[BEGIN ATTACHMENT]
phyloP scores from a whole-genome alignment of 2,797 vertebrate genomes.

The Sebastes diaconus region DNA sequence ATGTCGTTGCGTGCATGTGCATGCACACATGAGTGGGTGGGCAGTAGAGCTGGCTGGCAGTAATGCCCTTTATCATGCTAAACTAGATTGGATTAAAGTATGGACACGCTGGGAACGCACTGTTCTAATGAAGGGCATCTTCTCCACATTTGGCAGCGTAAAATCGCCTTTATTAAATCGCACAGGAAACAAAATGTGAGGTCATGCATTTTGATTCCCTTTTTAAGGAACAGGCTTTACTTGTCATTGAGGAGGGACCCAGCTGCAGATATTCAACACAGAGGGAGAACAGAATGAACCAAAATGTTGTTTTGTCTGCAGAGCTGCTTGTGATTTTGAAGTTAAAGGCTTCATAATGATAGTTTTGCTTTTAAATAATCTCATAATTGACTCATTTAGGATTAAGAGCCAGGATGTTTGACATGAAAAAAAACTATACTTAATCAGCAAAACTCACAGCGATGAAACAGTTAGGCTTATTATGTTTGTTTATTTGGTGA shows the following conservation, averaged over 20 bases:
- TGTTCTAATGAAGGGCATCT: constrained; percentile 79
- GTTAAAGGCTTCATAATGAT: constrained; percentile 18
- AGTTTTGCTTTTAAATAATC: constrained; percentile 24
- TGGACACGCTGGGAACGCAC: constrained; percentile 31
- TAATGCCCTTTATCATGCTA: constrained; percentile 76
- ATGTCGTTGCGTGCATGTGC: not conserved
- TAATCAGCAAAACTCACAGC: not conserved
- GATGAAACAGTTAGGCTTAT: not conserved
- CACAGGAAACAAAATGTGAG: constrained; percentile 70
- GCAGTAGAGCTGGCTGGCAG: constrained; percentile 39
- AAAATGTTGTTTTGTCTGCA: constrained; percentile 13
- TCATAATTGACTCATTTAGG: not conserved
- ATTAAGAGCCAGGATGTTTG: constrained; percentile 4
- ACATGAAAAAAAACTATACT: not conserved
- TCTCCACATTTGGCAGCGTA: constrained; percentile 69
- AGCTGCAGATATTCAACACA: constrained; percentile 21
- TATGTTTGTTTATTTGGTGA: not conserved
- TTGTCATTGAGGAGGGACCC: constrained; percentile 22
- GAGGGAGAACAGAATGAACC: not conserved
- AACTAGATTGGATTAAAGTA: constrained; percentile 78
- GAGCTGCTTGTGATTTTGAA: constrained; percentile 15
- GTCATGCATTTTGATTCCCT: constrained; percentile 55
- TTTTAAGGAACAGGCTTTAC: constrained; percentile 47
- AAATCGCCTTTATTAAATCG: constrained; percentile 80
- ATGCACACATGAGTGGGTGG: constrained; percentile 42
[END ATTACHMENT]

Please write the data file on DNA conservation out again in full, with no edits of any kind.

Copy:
phyloP scores from a whole-genome alignment of 2,797 vertebrate genomes.

The Sebastes diaconus region DNA sequence ATGTCGTTGCGTGCATGTGCATGCACACATGAGTGGGTGGGCAGTAGAGCTGGCTGGCAGTAATGCCCTTTATCATGCTAAACTAGATTGGATTAAAGTATGGACACGCTGGGAACGCACTGTTCTAATGAAGGGCATCTTCTCCACATTTGGCAGCGTAAAATCGCCTTTATTAAATCGCACAGGAAACAAAATGTGAGGTCATGCATTTTGATTCCCTTTTTAAGGAACAGGCTTTACTTGTCATTGAGGAGGGACCCAGCTGCAGATATTCAACACAGAGGGAGAACAGAATGAACCAAAATGTTGTTTTGTCTGCAGAGCTGCTTGTGATTTTGAAGTTAAAGGCTTCATAATGATAGTTTTGCTTTTAAATAATCTCATAATTGACTCATTTAGGATTAAGAGCCAGGATGTTTGACATGAAAAAAAACTATACTTAATCAGCAAAACTCACAGCGATGAAACAGTTAGGCTTATTATGTTTGTTTATTTGGTGA shows the following conservation, averaged over 20 bases:
- TGTTCTAATGAAGGGCATCT: constrained; percentile 79
- GTTAAAGGCTTCATAATGAT: constrained; percentile 18
- AGTTTTGCTTTTAAATAATC: constrained; percentile 24
- TGGACACGCTGGGAACGCAC: constrained; percentile 31
- TAATGCCCTTTATCATGCTA: constrained; percentile 76
- ATGTCGTTGCGTGCATGTGC: not conserved
- TAATCAGCAAAACTCACAGC: not conserved
- GATGAAACAGTTAGGCTTAT: not conserved
- CACAGGAAACAAAATGTGAG: constrained; percentile 70
- GCAGTAGAGCTGGCTGGCAG: constrained; percentile 39
- AAAATGTTGTTTTGTCTGCA: constrained; percentile 13
- TCATAATTGACTCATTTAGG: not conserved
- ATTAAGAGCCAGGATGTTTG: constrained; percentile 4
- ACATGAAAAAAAACTATACT: not conserved
- TCTCCACATTTGGCAGCGTA: constrained; percentile 69
- AGCTGCAGATATTCAACACA: constrained; percentile 21
- TATGTTTGTTTATTTGGTGA: not conserved
- TTGTCATTGAGGAGGGACCC: constrained; percentile 22
- GAGGGAGAACAGAATGAACC: not conserved
- AACTAGATTGGATTAAAGTA: constrained; percentile 78
- GAGCTGCTTGTGATTTTGAA: constrained; percentile 15
- GTCATGCATTTTGATTCCCT: constrained; percentile 55
- TTTTAAGGAACAGGCTTTAC: constrained; percentile 47
- AAATCGCCTTTATTAAATCG: constrained; percentile 80
- ATGCACACATGAGTGGGTGG: constrained; percentile 42